Wong: The most difficult story to tell was my parent’s wedding night. It was not easy to admit that my father beat his wife.

SNM: What was the most personally pleasing?

Wong: I love the story about my mother’s relationship with her grandmother and the lessons she learned.

SNM: How has your own family received this book?

Wong: It has been very positively received. My sister is a main character, as much of the book is about how she was left behind. She was very pleased with the book and was proud to have had the family’s story told.

My parents are both deceased, but I think they would be proud of me.

SNM: Are you planning on writing another one?

Wong: Yes, I have been researching another social justice, human interest story, and there are a couple of irons in the fire.

 

On May 18 Wong will be at the Sooke library, 2065 Annamarie Rd. between 1 and 2:30 p.m.

Everyone is welcome.

To register, or for more information, please call the Sooke Library at 250-642-3022.

Get local stories you won't find anywhere else right to your inbox.
Sign up here

Just Posted

Activists from the Fairy Creek Blockades hold the injunction application notice which was submitted by logging company Teal Jones to the B.C. Supreme Court. The application, which asks to have blockaders removed from the sites that stop access to cut blocks, is set to be heard on March 4. (Photo contributed/Joshua Wright)
Activists hunker down to protect Fairy Creek near Port Renfrew from logging

Forest company Teal Cedar applies for injunction to remove seven-month-old blockades

The application proposing to rezone Western Speedway was passed by Langford’s planning, zoning and affordable housing committee Feb 8. A petition has since been started by residents of Trudie Terrace, hoping to stop the proposed residential portion of the development plan. (CBRE Victoria)
Petition opposing Western Speedway development proposal gains steam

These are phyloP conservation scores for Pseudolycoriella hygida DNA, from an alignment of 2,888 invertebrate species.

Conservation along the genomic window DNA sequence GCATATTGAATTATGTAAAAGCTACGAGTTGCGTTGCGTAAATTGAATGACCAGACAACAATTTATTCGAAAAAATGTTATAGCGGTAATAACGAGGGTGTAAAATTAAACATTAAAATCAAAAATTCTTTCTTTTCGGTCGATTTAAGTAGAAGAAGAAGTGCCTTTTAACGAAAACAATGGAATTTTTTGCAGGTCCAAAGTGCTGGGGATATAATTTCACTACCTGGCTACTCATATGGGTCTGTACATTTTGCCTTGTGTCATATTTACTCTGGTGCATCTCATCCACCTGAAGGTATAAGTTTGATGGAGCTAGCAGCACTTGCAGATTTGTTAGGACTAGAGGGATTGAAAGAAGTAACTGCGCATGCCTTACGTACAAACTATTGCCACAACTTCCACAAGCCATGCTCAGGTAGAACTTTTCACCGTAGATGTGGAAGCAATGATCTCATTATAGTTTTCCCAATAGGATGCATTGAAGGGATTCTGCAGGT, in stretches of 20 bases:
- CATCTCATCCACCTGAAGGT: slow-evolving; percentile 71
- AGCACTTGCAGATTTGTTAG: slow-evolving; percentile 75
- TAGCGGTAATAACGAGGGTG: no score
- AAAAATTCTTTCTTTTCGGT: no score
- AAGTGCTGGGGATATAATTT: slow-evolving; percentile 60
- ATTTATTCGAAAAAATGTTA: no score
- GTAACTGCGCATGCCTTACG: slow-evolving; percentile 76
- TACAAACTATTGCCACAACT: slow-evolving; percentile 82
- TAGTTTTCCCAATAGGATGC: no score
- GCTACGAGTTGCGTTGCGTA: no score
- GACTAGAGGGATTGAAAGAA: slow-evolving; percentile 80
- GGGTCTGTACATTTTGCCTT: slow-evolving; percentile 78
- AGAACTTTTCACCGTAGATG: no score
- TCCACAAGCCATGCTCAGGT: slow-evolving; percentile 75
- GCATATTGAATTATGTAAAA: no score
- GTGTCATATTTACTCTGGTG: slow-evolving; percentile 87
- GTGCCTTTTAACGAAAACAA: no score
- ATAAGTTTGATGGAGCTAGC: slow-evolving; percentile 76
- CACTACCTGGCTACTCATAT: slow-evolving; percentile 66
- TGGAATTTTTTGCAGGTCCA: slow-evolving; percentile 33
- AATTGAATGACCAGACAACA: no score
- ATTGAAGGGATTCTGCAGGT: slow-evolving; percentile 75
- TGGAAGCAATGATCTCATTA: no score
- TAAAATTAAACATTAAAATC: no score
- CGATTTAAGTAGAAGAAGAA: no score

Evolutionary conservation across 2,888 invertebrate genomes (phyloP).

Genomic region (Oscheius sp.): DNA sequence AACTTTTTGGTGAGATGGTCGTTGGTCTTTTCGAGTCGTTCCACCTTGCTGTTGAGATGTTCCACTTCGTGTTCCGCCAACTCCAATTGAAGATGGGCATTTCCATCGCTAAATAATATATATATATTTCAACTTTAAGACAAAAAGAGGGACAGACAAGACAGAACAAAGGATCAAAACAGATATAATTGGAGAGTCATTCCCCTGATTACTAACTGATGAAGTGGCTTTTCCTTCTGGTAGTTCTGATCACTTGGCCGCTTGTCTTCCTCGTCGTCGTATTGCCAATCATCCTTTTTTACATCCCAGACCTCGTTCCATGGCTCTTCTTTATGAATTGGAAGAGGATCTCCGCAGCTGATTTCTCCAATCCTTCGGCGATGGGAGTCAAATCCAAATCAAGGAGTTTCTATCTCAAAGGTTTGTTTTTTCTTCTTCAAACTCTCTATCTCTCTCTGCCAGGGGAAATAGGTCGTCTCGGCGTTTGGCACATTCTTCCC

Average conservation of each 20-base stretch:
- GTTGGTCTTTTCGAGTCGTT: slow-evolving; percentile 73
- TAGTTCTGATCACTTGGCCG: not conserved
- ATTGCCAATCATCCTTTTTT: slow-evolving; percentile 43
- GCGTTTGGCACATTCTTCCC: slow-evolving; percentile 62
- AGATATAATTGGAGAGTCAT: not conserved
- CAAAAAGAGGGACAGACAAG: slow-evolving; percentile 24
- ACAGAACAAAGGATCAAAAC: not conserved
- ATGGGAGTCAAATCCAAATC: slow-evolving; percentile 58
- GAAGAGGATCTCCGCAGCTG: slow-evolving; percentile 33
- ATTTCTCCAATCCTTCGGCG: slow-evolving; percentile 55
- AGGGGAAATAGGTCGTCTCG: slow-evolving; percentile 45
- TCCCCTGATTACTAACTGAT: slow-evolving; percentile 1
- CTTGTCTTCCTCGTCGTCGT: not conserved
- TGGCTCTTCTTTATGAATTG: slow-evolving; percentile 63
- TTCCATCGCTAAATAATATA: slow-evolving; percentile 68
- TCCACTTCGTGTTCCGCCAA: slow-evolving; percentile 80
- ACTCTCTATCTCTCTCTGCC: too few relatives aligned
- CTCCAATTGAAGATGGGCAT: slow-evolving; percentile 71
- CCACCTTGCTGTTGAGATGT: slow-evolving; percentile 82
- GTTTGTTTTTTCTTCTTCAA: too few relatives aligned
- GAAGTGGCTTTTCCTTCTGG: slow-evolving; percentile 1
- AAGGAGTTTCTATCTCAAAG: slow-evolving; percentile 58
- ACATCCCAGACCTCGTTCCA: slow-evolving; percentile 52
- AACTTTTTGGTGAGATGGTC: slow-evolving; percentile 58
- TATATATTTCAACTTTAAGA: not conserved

Save Thetis Heights Neighborhood petition aims to stop extension of Trudie Terrace

The City of Victoria filed a petition with the Supreme Court of B.C. March 2 to have it clarify whether, under the Trustee Act, Beacon Hill Park can be used for temporary sheltering. (Black Press Media file photo)
Victoria asks court to clarify if Beacon Hill Park can be used for sheltering

City of Victoria filed petition to Supreme Court of B.C. March 2

Boma Brown won the Emerging Leader Award for her work founding the Support Network for Indigenous Women and Women of Colour. (Courtesy of Boma Brown)
Victoria SNIWWOC founder up for national women’s award for volunteer efforts

Victoria’s Boma Brown is a semi-finalist in the running for the L’Oreal Paris Women of Worth award

Older rental apartments are prime candidates for renovations, and could result in lost affordable housing stock. (Zoë Ducklow photo)
B.C.’s renoviction overhaul a good start, but won’t preserve affordable stock, lawyer says

And still no protection for people who can’t pay rent due to COVID-19

(Photo by Marissa Baecker/Shoot the Breeze)
B.C. WHL teams to hit the ice with Kelowna, Kamloops hub cities

Kelowna, Kamloops centres chosen to host B.C. WHL teams for 24-game regular season

.
LETTER: Anti-semitism definition lacking

Re: We must identify anti-Semitism and combat it (Online, Feb. 26) I… Continue reading

The victim of the homicide on Cowichan Lake Road early Monday morning was 17 years old, and was stabbed in the incident. (File photo)
Duncan homicide victim was 17 years old

RCMP report that teenager was stabbed

(File photo)
RCMP arrest man after report of gun-toting threat-maker near Parksville schools

43-year-old man taken into custody; students at nearby schools were asked to stay inside

The machines are akin to ATMs and allow drug users at risk of overdose to get hydromorphone pills dispensed to them after their palm has been scanned to identify its unique vein pattern. (CANADIAN PRESS)
Feds dole out $3.5M for ‘vending machines’ to dispense safer opioids in B.C.

The machines are located in four cities across Canada, including Vancouver and Victoria

Kelowna’s lakefront visitor centre is one of 130 around the province. Tourism businesses have been hardest hit by COVID-19 restrictions on travel. (Destination B.C.)
Tourism, small business getting COVID-19 help, B.C. minister says

$300M grant program has delivered $50 million so far

Most Read